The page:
Tayport Community Trust’s Tayport Community Garden project will reduce local carbon emissions by developing an inclusive outdoor centre where people can grow their own food.  Experienced professional gardeners will lead regular workshops and supported workdays offering volunteers and community groups training and support in how to grow salads, vegetables and fruit.  Initiatives such as tool repair workshops will lead to further reductions in carbon emissions.  £41,942

(Still) too good to waste is a project run by Greener Kirkcaldy to cut local carbon emissions by reducing the amount of household items and food waste sent to landfill.  The project will carry out programmes of practical events and workshops in the community including the chance to develop repair, maintenance and upcycling skills.  This will be backed up by community-based social marketing activities and engagement with other local community groups.  £77,273

Talking About Climate Change is a project run by Greener Kirkcaldy to reduce carbon emissions and fuel poverty through home energy efficiency and renewable energy advice.  The project will also offer local people the chance to develop skills and confidence to grow and eat more local, seasonal food.  Additional activities and events will raise awareness of climate change and the connections to lives, homes and behaviours.  £132,587

Action on Climate Change will reduce energy use, bills and carbon emissions at St Bryce Kirk by fitting secondary glazing.  Further project activities involve work with local households to improve home energy efficiency, increase the consumption of local produce, reduce food waste and reuse and recycle household items.  £52,456

Rosyth Community Council / Edible and Tasty Spaces: EATS Rosyth’s Edible and Tasty Spaces project will cut local carbon emissions by developing new community growing sites and delivering a series gardening workshops to increase the capacity to grow local food.  Barriers to local composting will also be identified and overcome throughout the delivery of the project.  £103,875

Local Food Works is a project run by Falkland Stewardship Trust that will develop a weekly pop-up market, offering spaces for local growers to sell their seasonal produce.  Further activities to reduce local carbon emissions include creation of six new community growing spaces workshops focussed on using local, seasonal ingredients and how to reduce food waste.  £48,090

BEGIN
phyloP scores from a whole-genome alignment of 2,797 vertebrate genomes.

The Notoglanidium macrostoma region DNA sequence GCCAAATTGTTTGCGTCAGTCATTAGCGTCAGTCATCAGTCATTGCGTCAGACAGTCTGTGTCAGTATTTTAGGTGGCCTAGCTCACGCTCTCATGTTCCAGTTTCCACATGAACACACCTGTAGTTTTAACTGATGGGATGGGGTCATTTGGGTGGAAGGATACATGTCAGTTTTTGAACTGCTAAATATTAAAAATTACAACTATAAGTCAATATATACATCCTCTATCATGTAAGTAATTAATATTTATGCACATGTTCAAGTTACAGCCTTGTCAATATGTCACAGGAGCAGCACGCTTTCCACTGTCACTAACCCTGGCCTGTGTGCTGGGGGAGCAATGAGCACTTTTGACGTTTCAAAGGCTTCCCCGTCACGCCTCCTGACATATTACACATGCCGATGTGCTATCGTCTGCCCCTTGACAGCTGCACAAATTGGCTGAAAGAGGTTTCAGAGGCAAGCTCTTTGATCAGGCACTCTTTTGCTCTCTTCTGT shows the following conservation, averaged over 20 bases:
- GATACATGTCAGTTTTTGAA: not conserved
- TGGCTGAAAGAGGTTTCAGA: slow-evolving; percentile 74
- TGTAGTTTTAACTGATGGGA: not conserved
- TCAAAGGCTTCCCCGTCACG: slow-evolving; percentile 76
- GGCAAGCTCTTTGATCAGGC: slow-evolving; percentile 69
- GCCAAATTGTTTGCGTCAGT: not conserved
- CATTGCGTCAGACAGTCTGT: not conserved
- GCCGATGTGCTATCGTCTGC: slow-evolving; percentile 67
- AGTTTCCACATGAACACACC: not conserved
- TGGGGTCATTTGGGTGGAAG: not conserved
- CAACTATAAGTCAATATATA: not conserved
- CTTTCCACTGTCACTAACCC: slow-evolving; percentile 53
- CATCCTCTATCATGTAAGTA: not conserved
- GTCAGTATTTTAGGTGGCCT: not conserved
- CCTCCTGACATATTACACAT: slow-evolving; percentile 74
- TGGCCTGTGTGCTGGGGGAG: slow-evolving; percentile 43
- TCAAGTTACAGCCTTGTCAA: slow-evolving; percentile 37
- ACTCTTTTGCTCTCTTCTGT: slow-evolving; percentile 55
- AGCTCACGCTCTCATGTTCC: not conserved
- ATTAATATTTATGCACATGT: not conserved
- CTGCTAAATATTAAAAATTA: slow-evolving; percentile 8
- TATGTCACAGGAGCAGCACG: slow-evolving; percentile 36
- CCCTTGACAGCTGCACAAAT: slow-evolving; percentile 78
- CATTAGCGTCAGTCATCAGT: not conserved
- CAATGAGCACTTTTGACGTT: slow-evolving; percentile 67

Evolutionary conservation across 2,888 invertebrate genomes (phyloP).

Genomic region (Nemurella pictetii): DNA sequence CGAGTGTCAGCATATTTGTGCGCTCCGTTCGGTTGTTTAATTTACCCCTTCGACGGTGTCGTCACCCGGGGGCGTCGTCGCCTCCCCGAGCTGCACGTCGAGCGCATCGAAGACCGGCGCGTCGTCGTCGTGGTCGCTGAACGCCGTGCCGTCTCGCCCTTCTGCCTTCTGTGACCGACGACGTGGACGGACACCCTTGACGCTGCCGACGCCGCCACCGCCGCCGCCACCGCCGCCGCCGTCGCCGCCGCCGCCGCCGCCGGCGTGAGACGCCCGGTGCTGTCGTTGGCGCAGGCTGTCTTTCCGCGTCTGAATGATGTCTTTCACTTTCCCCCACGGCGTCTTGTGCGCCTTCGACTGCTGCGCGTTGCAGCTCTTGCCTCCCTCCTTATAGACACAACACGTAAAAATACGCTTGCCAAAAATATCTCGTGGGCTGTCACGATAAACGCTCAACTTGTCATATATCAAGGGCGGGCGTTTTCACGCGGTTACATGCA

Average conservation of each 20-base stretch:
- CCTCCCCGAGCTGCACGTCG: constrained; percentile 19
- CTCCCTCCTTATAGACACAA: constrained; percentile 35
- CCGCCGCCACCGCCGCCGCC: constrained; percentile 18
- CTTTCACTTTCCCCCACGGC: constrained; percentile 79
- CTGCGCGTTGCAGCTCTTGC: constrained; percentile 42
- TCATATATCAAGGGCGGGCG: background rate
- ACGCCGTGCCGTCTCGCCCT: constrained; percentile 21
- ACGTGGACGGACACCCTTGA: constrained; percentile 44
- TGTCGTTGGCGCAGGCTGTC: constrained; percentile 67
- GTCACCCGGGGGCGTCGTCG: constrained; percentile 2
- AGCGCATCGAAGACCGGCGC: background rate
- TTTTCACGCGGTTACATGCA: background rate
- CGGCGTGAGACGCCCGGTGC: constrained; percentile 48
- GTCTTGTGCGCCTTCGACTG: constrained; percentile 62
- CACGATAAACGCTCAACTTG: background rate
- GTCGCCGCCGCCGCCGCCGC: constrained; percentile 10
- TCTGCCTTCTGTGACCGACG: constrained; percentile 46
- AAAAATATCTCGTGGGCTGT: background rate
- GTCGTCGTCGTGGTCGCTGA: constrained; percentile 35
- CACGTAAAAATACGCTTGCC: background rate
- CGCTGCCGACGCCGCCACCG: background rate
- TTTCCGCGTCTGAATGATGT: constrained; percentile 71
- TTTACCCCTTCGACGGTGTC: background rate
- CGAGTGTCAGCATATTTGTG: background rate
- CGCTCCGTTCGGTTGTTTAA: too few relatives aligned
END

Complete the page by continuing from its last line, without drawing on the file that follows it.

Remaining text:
Kirkcaldy Old Kirk Greener Heritage is a project to make the historic community building of Kirkcaldy Old Kirk more sustainable by installing energy efficient measures to save energy, reduce bills and carbon emissions.  The project will also offer help to the local community  to improve home energy efficiency through free home energy audits.  Further reductions in local carbon emissions will be gained by through activities including fuel efficient driving lessons.  £95,042

FRAE Fife’s BME Home and Transport Energy Efficiency project aims to reduce domestic carbon emissions and get more BME households out of fuel poverty by offering a drop in home energy advice service, training a team of community champions and running a series of community events and workshops.  Further carbon emissions will be saved through a lift share scheme and energy efficient driving lessons.  £87,003

St Andrews Environment Network, Transition University of St Andrews and St Andrews Botanic Gardens’s Low Carbon Hub project will address the barriers to local residents learning about, sharing and living a more low carbon life.  The project will create a large, new community facility within the Botanic gardens, providing food growing space, a community workshop and social learning area.  Further project activities include home energy efficiency advice and workshops covering cycle training and maintenance, repair and upcycling of household items, food growing, food waste reduction and composting.  £149,996

The Ecology Centre’s Lemon Squeezy: Let’s get growing at Kinghorn Loch is a project to tackle local carbon emissions by cutting food miles and recycling old gardening tools.  Building on the Easy Peas-y project of refurbishing old tools and helping people to set up growing spaces in their own gardens, Lemon Squeezy will bring people together to create a new growing hub at Kinghorn Loch. Community recycling volunteers will make gardening tools available to the wider community while individuals and groups will be supported to grow their own produce on the new site.  £44,682

Hayfield Community Centre’s Hayfield Growing More project aims to expand food growing activities in Kirkcaldy and support more local people to achieve a lower carbon diet.  Further reductions in carbon emissions will be reached through workshops to tackle food waste and a weekly café using food industry surplus where attendees will be able to learn more ways to decrease their carbon emissions.  £22,265